I can think of few initiatives that would have a greater, more immediate impact on my community than this one. Not only will it keep kids in school, offering better opportunities later in life, but it’ll also help families save money.

In their first year here, Anjiro Initiative plans to partner with a single elementary school. But eventually, I hope to see it expand to include all 11 schools in my community, giving every child in need the opportunity to receive an education.

Last month, the second-grade class at the local elementary school was busy practicing writing and reading when I stepped in to observe. Class sizes are large here, and it’s common for a teacher to have 50 or more students in a class. Vanessa Paolella photo

Since the start of this column in December, I’ve been overwhelmed by the response from friends, family and readers. Many have asked how they can support me and my work here in Madagascar.

Finally I can say, this is it.

Anjiro Initiative has set a goal of raising $5,000 for my community this summer. It would be enough to cover multiple years of schooling for more than 50 students, at least half of whom will be girls, according to Anjiro Initiative’s selection criteria.

I hope you’ll consider pitching in to help make this program a success. While neither I nor Peace Corps is affiliated with Anjiro Initiative, it would mean the world to me to reach that $5,000 goal.


Seven-year-old Fidiavana, left, stands with two of his cousins in the fields behind his home. While most kids start school at 5, Fidiavana has yet to begin elementary school because his family can’t afford to pay tuition. Vanessa Paolella photo

For some, like my friend Faly, who never learned to read or write, a program like this could have made all the difference. And for kids like Eugenie and Fidiavana, it still very well may.

Donations can be made online to GoFundMe or by a check made payable to Anjiro Initiative. The nonprofit’s mailing address is: Anjiro Initiative, 4101 Dublin Boulevard, Suite F, Box 505, Dublin, CA 94568, USA. Please indicate that the donation is for Andrainjato.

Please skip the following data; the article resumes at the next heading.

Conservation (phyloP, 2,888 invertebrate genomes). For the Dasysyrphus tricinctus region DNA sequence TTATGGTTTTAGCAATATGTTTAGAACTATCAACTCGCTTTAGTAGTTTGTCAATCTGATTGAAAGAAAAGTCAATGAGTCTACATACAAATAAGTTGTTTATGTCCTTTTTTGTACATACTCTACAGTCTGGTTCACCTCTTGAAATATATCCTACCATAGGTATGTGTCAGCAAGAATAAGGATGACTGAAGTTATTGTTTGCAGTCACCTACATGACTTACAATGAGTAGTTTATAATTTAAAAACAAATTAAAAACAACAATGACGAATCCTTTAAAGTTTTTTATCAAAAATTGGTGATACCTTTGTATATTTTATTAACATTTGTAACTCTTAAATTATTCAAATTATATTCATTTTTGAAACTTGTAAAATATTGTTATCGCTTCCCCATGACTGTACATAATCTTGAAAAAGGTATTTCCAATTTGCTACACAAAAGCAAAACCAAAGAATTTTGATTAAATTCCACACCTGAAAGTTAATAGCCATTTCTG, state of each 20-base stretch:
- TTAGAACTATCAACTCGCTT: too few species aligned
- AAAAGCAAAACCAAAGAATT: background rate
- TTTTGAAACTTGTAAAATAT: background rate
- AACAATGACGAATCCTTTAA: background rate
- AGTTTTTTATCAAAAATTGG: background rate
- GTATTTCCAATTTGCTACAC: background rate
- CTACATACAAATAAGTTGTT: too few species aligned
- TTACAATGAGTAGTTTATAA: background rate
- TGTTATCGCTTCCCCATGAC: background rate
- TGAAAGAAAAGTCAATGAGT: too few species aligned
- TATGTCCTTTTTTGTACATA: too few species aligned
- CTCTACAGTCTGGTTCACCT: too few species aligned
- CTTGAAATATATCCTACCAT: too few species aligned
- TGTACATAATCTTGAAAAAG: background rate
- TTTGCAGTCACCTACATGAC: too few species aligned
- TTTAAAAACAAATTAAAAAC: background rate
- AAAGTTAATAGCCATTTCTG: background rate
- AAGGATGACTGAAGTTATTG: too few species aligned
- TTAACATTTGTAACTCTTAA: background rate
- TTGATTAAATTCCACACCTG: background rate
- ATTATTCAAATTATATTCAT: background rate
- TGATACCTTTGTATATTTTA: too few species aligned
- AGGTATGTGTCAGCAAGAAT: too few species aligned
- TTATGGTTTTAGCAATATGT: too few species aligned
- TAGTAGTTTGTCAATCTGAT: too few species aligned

Thank you for helping to make this program a success.

A reader asked:

How do you handle the desire you must have to give away all your own resources to these good, impoverished (in our culture) people around you? — Anonymous in Buckfield

I try to find a balance when it comes to helping people directly. Do it too much, and expectation develops. One of the most challenging things for volunteers here is navigating requests for money, food or other goods. Generally, when people ask me for things, I refuse. Remember when I wrote about selling fruit in Ambalavao? That afternoon, Sarobidy’s friend asked me for money to buy rice for dinner, her infant daughter in hand, because the fruit was selling so poorly. I stumbled through an awkward refusal with my standard response: “My organization doesn’t allow me to give people money.” It would cost me nearly nothing to buy her dinner. And yet, I can’t do it. I’m only here for two years, and as much as I want to be a resource for people, it needs to be for information, not money. It never ends with just one request. That’s not to say that I don’t help people directly. I just reserve it for a small group of trusted people.


Have a question? Send it to or by snail mail to the Sun Journal at 64 Lisbon St., Suite 201, Lewiston, ME 04240.

On a personal note:

Have I ever mentioned how much I love the Sun Journal? Since my laptop died by power surge in January, I’ve done most everything on my phone, including writing these columns. So I was thrilled last week to finally get my hands on a laptop after months of coordination. When my colleagues at the Sun Journal learned about my laptop’s untimely demise, they went to see whether the Maine Trust for Local News had an old one to spare – and they did. The laptop was sent to a hotel in D.C., put in the luggage of a Peace Corps Madagascar staff member, then sent south to me last week. It’s old, it’s clunky but I couldn’t be more thankful to the folks in Lewiston who thought nothing of sending a laptop to rural Madagascar. Seriously, who does that?

Vanessa Paolella is a Peace Corps volunteer in Madagascar, as well as a former award-winning staff writer for the Sun Journal and a Bates College graduate. The views expressed in this column are hers alone and do not reflect the views of the U.S. government, the Peace Corps, or the Madagascar government.

The local elementary school on May 7. The school serves students from kindergarten to fifth grade and has seven working classrooms. The classrooms to the left were destroyed by a cyclone in 2021. Three new classrooms, not shown, were built as replacements. Vanessa Paolella photo